I think I have a bit of a split personality. At times, I lean towards a stereotypical male approach of fixing things. If the faucet drips, I’m on edge until I de-drip it. If there is a squeak in a door hinge, the sound will drive me nuts until I oil it. And if my back aches, all I want is to get my healthy back…well…back.
I’m driven to fix stuff.
On the other hand, I have a master’s degree in social work and was trained as a therapist. That means that I was schooled in understanding how people and processes work. I learned that sometimes, an external situation can’t be fixed and we must be willing to just sit with it. My tendency to want to fix things is probably why I was a decent-but-not-so-great social worker. When clients wanted to discuss their issues and just needed someone to listen, I had the urge to blurt out all the solutions that would address their issues. This is not a career-building quality for a therapist.
So, essentially, I’m a fixer by nature but trained to be patient when it comes to fixing things. That’s why I feel like I have a split personality. And yes, it does drive my wife nuts.
There’s a hilarious video on YouTube called, “It’s Not About the Nail.” It’s about the conflict that arises between a woman who simply wants her partner to listen and a man who simply wants to fix her problem. The video offers a funny perspective on a common communication scenario. It also reminded me that I can easily get seduced into a fix-it-ism mindset. In fact, it happened recently.
A few weeks ago, I had a speaking engagement outside of Nashville followed by another presentation two days later in Columbus, Ohio. My departing airport is in Charlottesville, VA and because it’s not a hub, I always have to connect through either Washington, DC or Chicago to get to my final destination.
On this particular trip, I boarded my plane and a few minutes later, the pilot announced that, due to the weather, there would be a two-hour delay for incoming flights in Chicago. This meant that my Charlottesville flight could not take off, so we were told to get off the plane and return to the airport.
Once back in the gate area, I checked the weather forecast in Chicago. It looked pretty bad for the rest of the day. Since the two-hour delay would cause me to miss my connection in Chicago, and since I didn’t want to get stranded there, I called United and changed my flight to go through Washington instead. After getting my new itinerary, I gathered up my belongings and left the airport. About forty-five minutes later, I got an alert on my phone informing me that my original flight had taken off. The original two-hour delay ended up being 37 minutes. Ugh.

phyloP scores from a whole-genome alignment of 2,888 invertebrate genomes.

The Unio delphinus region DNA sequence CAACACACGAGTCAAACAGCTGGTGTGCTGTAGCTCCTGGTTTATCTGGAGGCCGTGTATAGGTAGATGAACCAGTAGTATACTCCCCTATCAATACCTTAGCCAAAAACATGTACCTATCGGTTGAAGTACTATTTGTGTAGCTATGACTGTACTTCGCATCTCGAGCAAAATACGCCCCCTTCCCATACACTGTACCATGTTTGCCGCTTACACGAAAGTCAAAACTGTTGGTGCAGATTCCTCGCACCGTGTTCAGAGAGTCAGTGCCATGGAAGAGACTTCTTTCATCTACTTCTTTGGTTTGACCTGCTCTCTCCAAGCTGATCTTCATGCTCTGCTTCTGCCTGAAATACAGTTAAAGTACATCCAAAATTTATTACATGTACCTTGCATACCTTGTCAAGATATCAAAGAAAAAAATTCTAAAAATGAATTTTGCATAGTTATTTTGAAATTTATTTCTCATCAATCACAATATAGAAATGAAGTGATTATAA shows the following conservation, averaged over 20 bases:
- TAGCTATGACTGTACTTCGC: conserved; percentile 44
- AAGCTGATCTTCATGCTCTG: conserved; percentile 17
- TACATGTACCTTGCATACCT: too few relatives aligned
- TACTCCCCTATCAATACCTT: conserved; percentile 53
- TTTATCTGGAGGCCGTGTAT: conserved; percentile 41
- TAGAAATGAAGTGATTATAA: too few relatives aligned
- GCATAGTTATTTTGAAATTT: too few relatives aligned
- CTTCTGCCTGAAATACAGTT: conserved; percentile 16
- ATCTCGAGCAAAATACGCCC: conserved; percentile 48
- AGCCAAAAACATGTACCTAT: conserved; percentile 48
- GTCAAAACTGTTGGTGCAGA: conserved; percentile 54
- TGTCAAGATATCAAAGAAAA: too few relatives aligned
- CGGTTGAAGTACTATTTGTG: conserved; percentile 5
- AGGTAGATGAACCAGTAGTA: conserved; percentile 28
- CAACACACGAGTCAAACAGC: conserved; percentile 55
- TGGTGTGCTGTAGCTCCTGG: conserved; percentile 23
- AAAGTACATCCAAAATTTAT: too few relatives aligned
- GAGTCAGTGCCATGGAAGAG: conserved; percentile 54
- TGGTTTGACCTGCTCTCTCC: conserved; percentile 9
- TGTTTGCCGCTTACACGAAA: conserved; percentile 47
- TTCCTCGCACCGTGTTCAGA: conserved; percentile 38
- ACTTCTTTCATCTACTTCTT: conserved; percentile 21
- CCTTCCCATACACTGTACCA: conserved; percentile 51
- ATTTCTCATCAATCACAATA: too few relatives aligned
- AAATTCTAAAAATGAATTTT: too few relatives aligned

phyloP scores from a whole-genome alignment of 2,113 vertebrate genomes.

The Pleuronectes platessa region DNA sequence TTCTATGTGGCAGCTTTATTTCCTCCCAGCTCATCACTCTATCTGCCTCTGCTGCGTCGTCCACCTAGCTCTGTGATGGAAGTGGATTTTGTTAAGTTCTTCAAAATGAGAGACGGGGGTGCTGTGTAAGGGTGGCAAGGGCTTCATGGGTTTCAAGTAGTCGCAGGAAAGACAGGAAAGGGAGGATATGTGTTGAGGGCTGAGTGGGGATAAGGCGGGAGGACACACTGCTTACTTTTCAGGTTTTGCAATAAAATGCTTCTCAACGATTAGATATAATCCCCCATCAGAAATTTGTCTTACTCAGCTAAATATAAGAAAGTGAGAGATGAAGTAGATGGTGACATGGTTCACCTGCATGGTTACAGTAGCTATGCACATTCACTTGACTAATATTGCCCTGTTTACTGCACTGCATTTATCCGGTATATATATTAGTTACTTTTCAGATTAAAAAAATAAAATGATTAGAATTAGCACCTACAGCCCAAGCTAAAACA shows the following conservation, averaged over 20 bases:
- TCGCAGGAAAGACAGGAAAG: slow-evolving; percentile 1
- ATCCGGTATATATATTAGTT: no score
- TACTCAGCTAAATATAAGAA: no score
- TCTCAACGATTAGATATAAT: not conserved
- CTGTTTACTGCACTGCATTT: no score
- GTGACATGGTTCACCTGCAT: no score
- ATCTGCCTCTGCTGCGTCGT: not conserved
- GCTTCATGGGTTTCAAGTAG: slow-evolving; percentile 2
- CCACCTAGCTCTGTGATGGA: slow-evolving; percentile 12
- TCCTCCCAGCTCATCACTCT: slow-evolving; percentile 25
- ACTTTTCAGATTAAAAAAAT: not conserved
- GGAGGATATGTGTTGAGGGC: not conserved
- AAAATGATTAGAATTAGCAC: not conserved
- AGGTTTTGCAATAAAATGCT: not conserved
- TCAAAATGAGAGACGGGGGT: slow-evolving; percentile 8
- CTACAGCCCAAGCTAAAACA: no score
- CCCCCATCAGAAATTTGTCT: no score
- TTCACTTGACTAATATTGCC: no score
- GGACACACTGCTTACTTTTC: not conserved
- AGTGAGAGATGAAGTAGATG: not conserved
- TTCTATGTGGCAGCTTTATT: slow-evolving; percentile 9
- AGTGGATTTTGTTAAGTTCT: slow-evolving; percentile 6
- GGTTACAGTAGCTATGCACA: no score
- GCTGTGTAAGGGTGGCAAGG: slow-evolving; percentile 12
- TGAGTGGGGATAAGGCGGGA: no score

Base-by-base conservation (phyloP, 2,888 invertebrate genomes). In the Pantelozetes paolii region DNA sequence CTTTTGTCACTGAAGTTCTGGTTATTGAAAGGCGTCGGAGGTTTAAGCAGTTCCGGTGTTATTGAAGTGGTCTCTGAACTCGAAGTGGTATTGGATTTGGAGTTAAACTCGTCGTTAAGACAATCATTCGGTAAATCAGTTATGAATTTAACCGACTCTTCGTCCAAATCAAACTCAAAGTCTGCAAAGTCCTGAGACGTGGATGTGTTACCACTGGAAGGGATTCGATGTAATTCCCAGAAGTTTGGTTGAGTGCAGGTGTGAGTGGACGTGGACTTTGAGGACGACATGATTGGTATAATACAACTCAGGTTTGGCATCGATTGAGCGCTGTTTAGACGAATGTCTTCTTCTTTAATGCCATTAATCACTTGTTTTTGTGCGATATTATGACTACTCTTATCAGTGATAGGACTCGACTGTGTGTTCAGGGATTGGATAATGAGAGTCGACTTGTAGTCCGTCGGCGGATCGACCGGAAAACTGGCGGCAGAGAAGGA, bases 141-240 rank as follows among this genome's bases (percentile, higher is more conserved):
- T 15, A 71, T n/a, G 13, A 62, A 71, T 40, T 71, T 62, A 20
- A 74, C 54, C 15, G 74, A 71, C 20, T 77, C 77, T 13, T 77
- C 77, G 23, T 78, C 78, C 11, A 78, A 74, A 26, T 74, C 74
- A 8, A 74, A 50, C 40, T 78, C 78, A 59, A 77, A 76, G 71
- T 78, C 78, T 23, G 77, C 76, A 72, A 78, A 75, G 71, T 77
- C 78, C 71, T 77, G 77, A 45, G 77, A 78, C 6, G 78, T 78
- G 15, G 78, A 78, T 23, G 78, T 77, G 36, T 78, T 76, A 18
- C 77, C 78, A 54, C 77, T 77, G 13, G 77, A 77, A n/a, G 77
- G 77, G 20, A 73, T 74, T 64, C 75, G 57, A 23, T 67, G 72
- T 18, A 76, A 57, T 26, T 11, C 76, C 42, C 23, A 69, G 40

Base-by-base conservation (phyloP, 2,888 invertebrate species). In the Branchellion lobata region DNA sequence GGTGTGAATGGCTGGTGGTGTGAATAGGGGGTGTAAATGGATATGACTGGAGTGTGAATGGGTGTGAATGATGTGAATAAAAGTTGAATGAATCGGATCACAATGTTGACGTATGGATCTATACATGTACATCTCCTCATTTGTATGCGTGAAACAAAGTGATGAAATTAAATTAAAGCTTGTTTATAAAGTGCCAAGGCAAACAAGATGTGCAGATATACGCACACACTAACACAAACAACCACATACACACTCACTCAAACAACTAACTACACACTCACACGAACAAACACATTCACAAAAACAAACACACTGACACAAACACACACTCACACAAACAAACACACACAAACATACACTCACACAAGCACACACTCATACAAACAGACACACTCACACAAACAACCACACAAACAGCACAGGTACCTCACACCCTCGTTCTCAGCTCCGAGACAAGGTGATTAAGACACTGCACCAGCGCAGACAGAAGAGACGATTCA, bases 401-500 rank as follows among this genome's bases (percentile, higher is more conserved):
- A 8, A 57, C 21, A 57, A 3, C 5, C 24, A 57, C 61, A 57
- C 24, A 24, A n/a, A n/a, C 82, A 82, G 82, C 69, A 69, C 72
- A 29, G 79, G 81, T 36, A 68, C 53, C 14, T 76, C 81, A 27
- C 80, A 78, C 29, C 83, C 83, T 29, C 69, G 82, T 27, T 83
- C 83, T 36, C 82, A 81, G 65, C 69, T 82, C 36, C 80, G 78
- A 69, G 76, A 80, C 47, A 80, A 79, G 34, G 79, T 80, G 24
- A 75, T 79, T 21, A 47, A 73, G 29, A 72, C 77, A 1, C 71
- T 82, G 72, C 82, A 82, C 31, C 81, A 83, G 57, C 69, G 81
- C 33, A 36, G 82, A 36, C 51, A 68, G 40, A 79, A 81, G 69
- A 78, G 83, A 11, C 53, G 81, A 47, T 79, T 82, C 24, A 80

When I got home, I discussed the situation with my wife and we realized that if I was going to get stranded, it would be better to be stuck in Chicago than Washington, since Chicago is closer to Nashville. So, I called United again and rebooked my already rebooked itinerary to take a flight later in the day through Chicago. Well, to make this long story only slightly shorter, I encountered two more flight delays, had to endure a long drive to my hotel once I landed in Nashville, and fought a pounding headache that pulsed with the beat of my rental car’s windshield wipers for most of the drive.
At the end of the day, the trip took eight hours longer than it would have taken if I had simply waited for my initial flight to depart. In other words, I rushed to judgment, trying to fix the situation, and it ended up being worse.
On the surface, this may seem like I was being cautious or planning ahead. But considering my tendencies, I think there was a better approach. Let’s consider it.
I am a seasoned traveler and know, based on previous experience, that when a pilot says there’s going to be a delay, it may be longer or shorter than stated. That’s why we’re always told to stay “near the gate area”—in case the plane leaves earlier than anticipated.
With my Nashville flight, I should have waited for ten to twenty minutes just to see how the situation unfolded. Instead, I wrongly believed that I needed to act more quickly. In reality, I had options even if I missed my connection. But, I wanted to fix the situation because I couldn’t sit with the anxious discomfort of being in an uncertain situation. Ironically, if I had been more accepting of the anxiety, the problem would have resolved itself.
We live in a culture that is uncomfortable with discomfort. We pop pain-relief pills for every ache and pain. We crank up the air conditioning when the temperature rises just a bit. And we seek unhealthy snacks for each little hunger pang. I wonder if we might be more comfortable if we could actually tolerate the discomfort rather than always trying to remove it.
I know I’m a fixer. However, as I get older, I’d like to become a better sitter. I don’t mean that I want to sit on the couch all day. Instead, I’d like to become more comfortable with doing nothing—when doing nothing might just be the best reaction to the situation. In other words, I’d like to “sit before I leap.” If I could do that, I might just fix my need to fix.